Antidepressant drugs of the SSRI family are used as a third-line treatment for neuropathic pain. In contrast MAOi antidepressants, that also increase extracellular serotonin bioavailability have little or no effects on this condition. In addition to their action of the serotonin transporter, some SSRI have been shown to inhibit voltage gated sodium channels. Here we investigated the potential inhibition of SSRIs and MAOi antidepressants on Nav1.7 or Nav1.8, which are expressed in sensory neurons and play an important role in pain sensation.We used the whole-cell patch-clamp technique on HEK293 cells expressing either Nav1.7 or Nav1.8, and evaluated the effects of the SSRIs fluoxetine, paroxetine, and citalopram as well as one MAOi antidepressants on the electrophysiological properties of the Na+ channels.Paroxetine exhibited the greatest affinity for Na+ channels. In ascending order of affinity for Nav1.7 were paroxetine (IC50=10 µM), followed by fluoxetine (IC50=66 µM), then citalopram (IC50=174 µM). In ascending order of affinity for Nav1.8 were paroxetine (IC50=9 µM), followed by fluoxetine (IC50=49 µM), then citalopram (IC50=100 µM). Paroxetine and fluoxetine accelerated the onset of slow-inactivation and delayed the time-course of recovery from inactivation for both channels. Paroxetine and fluoxetine also had a prominent effect on the frequency-dependent inhibition, with a greater effect on Nav1.7. In contrast to SSRIs, MAOi did not affect Na+ channels currents.These results suggest that, in certain conditions, the analgesic effect of SSRIs may in part be due to their interactions with Na+ channels.
Keywords: Sodium channels; Fluoxetine; Paroxetine; Citalopram; Antidepressant; SSRI; Nav1.7;

Bryostatin extends tPA time window to 6 h following middle cerebral artery occlusion in aged female rats by Zhenjun Tan; Brandon P. Lucke-Wold; Aric F. Logsdon; Ryan C. Turner; Cong Tan; Xinlan Li; Jarin Hongpaison; Daniel L. Alkon; James W. Simpkins; Charles L. Rosen; Jason D. Huber (404-412).
Blood–brain barrier (BBB) disruption and hemorrhagic transformation (HT) following ischemic/reperfusion injury contributes to post-stroke morbidity and mortality. Bryostatin, a potent protein kinase C (PKC) modulator, has shown promise in treating neurological injury. In the present study, we tested the hypothesis that administration of bryostatin would reduce BBB disruption and HT following acute ischemic stroke; thus, prolonging the time window for administering recombinant tissue plasminogen activator (r-tPA). Acute cerebral ischemia was produced by reversible occlusion of the right middle cerebral artery (MCAO) in 18–20-month-old female rats using an autologous blood clot with delayed r-tPA reperfusion. Bryostatin (or vehicle) was administered at 2 h post-MCAO and r-tPA was administered at 6 h post-MCAO. Functional assessment, lesion volume, and hemispheric swelling measurements were performed at 24 h post-MCAO. Assessment of BBB permeability, measurement of hemoglobin, assessment of matrix metalloproteinase (MMP) levels by gel zymography, and measurement of PKCε, PKCα, PKCδ expression by western blot were conducted at 24 h post-MCAO. Rats treated with bryostatin prior to r-tPA administration had decreased mortality and hemispheric swelling when compared with rats treated with r-tPA alone. Administration of bryostatin also limited BBB disruption and HT and down-regulated MMP-9 expression while up-regulating PKCε expression at 24 h post-MCAO. Bryostatin administration ameliorates BBB disruption and reduces the risk of HT by down-regulating MMP-9 activation and up-regulating PKCε. In this proof-of-concept study, bryostatin treatment lengthened the time-to-treatment window and enhanced the efficacy and safety of thrombolytic therapy.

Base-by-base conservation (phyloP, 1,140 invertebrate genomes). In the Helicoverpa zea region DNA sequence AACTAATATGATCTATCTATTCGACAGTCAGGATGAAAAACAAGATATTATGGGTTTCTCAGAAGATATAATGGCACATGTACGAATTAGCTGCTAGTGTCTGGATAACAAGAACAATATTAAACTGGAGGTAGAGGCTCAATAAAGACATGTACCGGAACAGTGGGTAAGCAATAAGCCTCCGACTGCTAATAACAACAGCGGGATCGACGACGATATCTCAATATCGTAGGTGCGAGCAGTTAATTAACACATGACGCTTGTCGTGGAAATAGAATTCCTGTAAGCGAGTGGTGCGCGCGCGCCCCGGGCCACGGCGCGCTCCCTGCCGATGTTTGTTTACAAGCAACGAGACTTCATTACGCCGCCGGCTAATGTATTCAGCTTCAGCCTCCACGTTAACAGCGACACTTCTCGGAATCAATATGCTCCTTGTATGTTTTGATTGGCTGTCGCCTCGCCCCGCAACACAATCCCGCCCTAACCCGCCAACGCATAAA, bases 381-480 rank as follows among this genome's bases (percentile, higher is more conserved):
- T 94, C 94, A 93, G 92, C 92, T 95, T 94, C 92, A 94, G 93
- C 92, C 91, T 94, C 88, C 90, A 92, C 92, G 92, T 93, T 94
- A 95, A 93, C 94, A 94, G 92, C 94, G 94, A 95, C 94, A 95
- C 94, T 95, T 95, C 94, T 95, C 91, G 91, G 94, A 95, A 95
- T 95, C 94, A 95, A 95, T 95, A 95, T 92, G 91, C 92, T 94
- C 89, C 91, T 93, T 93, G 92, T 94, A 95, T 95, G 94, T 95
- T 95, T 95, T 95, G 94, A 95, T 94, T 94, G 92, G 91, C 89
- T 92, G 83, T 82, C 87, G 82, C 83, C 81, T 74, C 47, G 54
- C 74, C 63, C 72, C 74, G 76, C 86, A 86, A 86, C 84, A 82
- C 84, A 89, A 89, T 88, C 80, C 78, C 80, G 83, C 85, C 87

Keywords: Bryostatin; Blood–brain barrier; Hemorrhagic transformation; Protein kinase C; MMP-9;